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Hedera Op-Ed: The Charity Use Case

AlexBehrensAlexBehrens Posts: 118 admin
edited April 8 in Community Blog
Over the next ten years, distributed applications (dApps), are expected to take over the world similarly to how apps did with Apple’s app store in 2008. From Uber to Airbnb, expect companies to move to decentralized applications - or be left behind. As DLTs gain efficiency and scalability, many applications involving logistics in networks will likely add decentralization protocols to their programs. One exciting idea thrown around in the Hedera Slack is a dApp for charity. As one of the few industries elusive to technological disruption, charitable organizations generally have yet to be fully digitized. Why is this? Traditionally religious and non-profit institutions are local, regional, and global focal points for people who wish to give and for those who need help. These are also organizations that, unlike business enterprises or general consumer-facing businesses (think consumer retail or consumer financial), technology adoption and integration has been less critical to their success. This is an industry that is ripe for disruption, and distributed ledger technology should be at the center of this.  

The main component of disruption at the heart of DLT networks is that of trust. DLT gives you the confidence to do transactions with strangers online as the ledger will act as a receipt for all to see. At its core, the reason why charity has not adapted to an online format is that trust is very hard on the internet. But as DLT and digital identity companies scale up, enabling trust online is becoming easier and safer than real life. Still, though, some people are skeptical of charities and their operations, and there are reasons to understand this skepticism. A list of the 50 ‘worst’ charities compiled by the Tampa Bay Times showed that of the $1.35 billion in donations only $380 million went to the victims/patients the charities represented. This is horrendous. Those who give sometimes feel as if they are being ripped off by the very organizations in which they are entrusting their money to. Additionally, those persons in need, who these charities claim to represent are getting fractions of the funds donated while the management of these organizations appears to profit. Furthermore, these fraudulent acting charities are taking up a significant market share of the overall charity market, meaning that donations are taken away from potentially more deserving charities. A lack of transparency in charities has created incredible inefficiencies within the system. Those who are deserving may receive the same or less than the borderline, or fraudulent charities. When the technology industry experiences inefficiencies there is a loss of profit when the charity industry experiences inefficiencies there is the potential for a loss of life.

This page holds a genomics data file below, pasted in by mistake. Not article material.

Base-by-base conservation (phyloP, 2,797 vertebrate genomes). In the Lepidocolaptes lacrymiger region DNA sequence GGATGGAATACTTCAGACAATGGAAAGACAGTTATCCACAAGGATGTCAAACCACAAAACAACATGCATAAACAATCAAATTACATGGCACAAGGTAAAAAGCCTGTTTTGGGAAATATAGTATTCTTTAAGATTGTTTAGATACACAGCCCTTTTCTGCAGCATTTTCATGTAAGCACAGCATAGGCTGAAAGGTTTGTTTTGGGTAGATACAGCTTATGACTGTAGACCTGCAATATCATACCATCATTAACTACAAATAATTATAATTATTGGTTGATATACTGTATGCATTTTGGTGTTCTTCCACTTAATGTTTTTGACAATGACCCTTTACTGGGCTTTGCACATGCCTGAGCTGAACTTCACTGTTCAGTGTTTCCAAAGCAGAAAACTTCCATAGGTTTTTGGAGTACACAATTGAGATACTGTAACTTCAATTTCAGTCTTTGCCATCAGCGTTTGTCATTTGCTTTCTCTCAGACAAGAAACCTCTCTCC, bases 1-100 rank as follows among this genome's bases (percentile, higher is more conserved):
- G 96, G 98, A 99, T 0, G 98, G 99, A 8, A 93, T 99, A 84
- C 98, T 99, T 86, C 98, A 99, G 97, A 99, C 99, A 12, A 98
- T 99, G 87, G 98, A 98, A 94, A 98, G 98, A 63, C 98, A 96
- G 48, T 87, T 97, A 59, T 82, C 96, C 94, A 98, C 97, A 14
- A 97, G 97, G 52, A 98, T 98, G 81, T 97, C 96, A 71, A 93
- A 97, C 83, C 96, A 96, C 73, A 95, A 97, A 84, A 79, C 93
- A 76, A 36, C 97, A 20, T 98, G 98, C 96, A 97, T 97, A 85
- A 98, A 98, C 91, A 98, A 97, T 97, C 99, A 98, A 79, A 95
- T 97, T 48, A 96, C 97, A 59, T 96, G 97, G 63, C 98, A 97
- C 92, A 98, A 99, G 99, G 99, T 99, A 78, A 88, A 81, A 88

Much like how DLT will eventually become integrated into most supply chains, it can be implemented into charities to show donors exactly where their dollars went. Right now, accountability and transparency are the charity industry’s biggest problems and the DLT community’s biggest strength. Transparency in the charity process will also likely significantly increase donations if donors can see exactly where their money goes. Imagine if the charity’s website could display contributions on a distributed ledger. The website could act as a portal into the organization, showing the donor exactly how costs were split up between the charity’s operations and the actual projects/recipients. Within a few years, it’s possible that this will become the standard operating procure for charities and most NGOs. Transparency will offer the organizations greater autonomy, public trust, and donations over the long term.  



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